Mobility hubs bring shared, active and sustainable transport into public view in a way that is both accessible and legible, especially to people who are new to the community, who do not have access to cars, or who do not speak or read English (signage in multiple languages is critical).

bus rapid transit boston

Bus lanes with same level board platforms have been added in Boston.

What more can be done to redress the balance of urban space in large conurbations when we look at how much is dedicated to personal cars against how much gives priority to walking, cycling and transit?

Balancing urban space is as much an issue of geometry as political will. In most cases, political will supersedes geometry as a barrier to why these things don’t happen more frequently in more places, and why the majority of urban space continues to be dedicated to personal vehicles.

It’s not that there isn’t enough space on our streets for people and cars to both move safely – there almost always is.  Rather, the problem is that we (meaning mostly decision makers) are often too afraid to make changes to the way that space is allocated, especially when those changes involve a redirecting of space formerly allocated to cars (whether parked or moving) and dedicating it to people, or to transit. One way to break through that barrier is to build public support and convey in meaningful, visual ways to decision makers how much public support there is for streets and public spaces that prioritise people and transit, even at the expense of vehicular convenience (ie. street parking).

Often, people in decision making roles (elected officials, planners) are simply not cognisant of the unmet appetite in our cities and towns for more space to walk and bike, and for a better transit experience. This is usually because it is people who primarily drive cars who are often the most vocal, as well as the most financially secure. Creating opportunities for transit riders, cyclists and pedestrians to be heard in the public narrative – either through community forums, surveys, events or demonstration projects – can go a long way in changing the outcomes of how urban space is shaped and allocated, simply because the people making those decisions are able to recognise their importance, and gain the confidence necessary to make them happen.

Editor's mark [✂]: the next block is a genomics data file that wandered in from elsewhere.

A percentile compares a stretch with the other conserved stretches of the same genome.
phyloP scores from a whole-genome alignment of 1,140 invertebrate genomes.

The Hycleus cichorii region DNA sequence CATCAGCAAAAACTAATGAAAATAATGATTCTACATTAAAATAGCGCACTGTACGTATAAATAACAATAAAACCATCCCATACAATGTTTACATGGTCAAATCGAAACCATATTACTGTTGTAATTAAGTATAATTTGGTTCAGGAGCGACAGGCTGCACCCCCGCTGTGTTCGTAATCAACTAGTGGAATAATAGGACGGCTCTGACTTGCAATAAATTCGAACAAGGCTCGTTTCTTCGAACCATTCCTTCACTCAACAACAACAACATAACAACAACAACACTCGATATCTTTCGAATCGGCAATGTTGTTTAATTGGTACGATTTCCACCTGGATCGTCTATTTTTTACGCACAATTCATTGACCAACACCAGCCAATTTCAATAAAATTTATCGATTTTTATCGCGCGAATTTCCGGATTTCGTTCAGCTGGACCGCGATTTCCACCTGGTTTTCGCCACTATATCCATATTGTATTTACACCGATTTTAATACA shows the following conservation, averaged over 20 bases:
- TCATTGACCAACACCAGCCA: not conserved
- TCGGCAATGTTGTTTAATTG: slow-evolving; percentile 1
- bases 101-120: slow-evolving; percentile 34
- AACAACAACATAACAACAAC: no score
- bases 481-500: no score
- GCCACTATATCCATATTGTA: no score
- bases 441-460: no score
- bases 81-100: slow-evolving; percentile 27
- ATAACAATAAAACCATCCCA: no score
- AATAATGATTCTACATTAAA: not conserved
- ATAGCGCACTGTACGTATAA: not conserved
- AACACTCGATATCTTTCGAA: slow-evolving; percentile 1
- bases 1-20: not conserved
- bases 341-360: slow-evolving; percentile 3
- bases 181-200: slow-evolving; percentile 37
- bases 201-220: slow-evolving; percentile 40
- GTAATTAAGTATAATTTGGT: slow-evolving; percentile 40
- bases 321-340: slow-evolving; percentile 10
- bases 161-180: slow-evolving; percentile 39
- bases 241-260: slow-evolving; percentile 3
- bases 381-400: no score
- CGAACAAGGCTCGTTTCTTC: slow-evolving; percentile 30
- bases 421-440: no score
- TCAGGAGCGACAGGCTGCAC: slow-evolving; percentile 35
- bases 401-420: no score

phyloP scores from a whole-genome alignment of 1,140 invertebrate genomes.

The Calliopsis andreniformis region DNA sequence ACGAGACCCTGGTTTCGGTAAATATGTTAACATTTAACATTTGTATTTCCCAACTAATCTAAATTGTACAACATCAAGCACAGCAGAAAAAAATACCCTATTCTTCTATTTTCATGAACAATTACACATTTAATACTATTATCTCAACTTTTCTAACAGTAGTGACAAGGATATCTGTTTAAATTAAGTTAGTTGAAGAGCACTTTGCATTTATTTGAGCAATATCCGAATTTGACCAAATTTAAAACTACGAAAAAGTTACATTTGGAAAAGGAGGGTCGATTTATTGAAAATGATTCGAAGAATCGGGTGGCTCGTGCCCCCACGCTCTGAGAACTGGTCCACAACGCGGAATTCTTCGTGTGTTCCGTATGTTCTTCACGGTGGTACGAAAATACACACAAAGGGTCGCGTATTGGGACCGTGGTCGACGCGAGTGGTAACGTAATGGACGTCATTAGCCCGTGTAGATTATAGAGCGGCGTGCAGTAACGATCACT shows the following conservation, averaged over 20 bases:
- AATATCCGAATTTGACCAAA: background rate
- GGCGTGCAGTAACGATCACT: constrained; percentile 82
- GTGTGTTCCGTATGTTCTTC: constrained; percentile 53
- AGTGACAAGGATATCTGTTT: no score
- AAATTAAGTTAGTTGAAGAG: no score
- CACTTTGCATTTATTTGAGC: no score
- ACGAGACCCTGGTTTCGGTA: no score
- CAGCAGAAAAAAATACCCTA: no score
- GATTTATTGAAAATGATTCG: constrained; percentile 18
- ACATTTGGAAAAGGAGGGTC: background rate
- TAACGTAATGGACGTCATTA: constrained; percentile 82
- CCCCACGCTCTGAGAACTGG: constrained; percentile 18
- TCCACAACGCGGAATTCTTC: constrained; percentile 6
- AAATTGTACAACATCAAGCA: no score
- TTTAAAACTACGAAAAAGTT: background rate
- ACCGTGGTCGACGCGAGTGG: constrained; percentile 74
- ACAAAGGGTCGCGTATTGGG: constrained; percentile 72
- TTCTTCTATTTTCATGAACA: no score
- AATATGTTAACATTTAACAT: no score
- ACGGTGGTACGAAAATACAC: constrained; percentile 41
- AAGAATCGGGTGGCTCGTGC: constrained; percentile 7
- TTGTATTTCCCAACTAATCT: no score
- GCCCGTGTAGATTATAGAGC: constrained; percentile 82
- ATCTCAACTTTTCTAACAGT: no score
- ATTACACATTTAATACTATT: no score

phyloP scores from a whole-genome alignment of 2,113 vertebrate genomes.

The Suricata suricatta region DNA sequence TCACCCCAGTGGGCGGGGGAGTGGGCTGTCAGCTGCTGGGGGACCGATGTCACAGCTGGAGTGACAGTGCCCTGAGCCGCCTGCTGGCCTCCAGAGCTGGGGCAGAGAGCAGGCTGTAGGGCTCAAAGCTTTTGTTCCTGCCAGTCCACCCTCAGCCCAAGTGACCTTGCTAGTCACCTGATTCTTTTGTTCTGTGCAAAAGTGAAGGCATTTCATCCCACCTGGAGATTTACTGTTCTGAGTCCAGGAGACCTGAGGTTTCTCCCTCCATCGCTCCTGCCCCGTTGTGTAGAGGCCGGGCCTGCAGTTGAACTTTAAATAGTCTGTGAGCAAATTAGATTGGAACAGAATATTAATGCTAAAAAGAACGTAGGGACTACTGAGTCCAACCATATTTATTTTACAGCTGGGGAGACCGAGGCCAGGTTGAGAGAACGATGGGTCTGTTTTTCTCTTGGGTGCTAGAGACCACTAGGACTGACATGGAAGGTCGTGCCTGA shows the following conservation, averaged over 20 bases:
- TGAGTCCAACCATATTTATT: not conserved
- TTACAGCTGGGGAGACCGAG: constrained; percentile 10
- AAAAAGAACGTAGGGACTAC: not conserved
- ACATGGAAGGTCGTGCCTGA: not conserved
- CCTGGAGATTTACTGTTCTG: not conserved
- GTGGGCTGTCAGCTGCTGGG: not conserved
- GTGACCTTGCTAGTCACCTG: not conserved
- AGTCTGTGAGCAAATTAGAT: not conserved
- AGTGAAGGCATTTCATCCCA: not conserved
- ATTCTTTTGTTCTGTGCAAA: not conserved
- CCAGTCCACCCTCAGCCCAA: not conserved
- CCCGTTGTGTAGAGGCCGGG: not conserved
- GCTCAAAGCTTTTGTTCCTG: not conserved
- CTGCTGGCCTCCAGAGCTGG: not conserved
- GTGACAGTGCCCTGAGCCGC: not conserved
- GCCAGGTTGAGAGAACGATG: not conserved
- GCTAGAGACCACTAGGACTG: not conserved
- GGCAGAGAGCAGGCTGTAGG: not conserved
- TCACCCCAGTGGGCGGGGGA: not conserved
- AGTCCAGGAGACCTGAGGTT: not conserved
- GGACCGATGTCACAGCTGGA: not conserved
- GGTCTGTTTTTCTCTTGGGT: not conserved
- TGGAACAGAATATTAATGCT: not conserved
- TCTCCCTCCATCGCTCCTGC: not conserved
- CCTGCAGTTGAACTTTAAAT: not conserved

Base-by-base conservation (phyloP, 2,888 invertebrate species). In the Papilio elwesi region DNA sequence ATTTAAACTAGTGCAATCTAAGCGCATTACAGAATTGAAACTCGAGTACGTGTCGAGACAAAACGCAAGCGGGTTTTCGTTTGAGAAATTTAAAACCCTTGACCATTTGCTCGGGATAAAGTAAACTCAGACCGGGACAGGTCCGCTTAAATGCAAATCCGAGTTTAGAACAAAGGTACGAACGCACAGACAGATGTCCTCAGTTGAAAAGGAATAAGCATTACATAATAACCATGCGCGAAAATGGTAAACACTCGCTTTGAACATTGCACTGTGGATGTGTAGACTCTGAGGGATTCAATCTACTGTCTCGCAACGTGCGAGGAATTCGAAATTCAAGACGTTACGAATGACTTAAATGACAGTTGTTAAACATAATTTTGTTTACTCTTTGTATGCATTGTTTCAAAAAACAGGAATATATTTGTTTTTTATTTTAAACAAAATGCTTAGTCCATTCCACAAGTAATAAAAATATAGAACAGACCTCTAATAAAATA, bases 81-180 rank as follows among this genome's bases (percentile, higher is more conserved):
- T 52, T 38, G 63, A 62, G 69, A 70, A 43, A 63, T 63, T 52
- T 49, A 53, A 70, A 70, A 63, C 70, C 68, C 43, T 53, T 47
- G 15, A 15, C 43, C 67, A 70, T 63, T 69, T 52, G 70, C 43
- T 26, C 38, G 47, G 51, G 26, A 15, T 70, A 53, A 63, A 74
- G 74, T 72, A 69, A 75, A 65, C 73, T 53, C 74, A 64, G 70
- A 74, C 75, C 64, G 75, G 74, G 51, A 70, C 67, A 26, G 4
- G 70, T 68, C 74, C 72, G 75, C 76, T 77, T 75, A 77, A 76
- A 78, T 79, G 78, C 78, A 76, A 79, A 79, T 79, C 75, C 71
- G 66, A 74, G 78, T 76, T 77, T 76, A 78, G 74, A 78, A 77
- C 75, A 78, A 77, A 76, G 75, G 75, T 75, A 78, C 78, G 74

Since the onset of the COVID-19 pandemic, the impetus for carving out more and safer spaces for people to walk, bike and access transit has only been exacerbated. This is because more people are spending more time in their local communities, looking to walk and cycle for shorter trips as well as recreation, and more importantly, because many of our frontline essential workers rely on transit, cycling, or walking to get to work.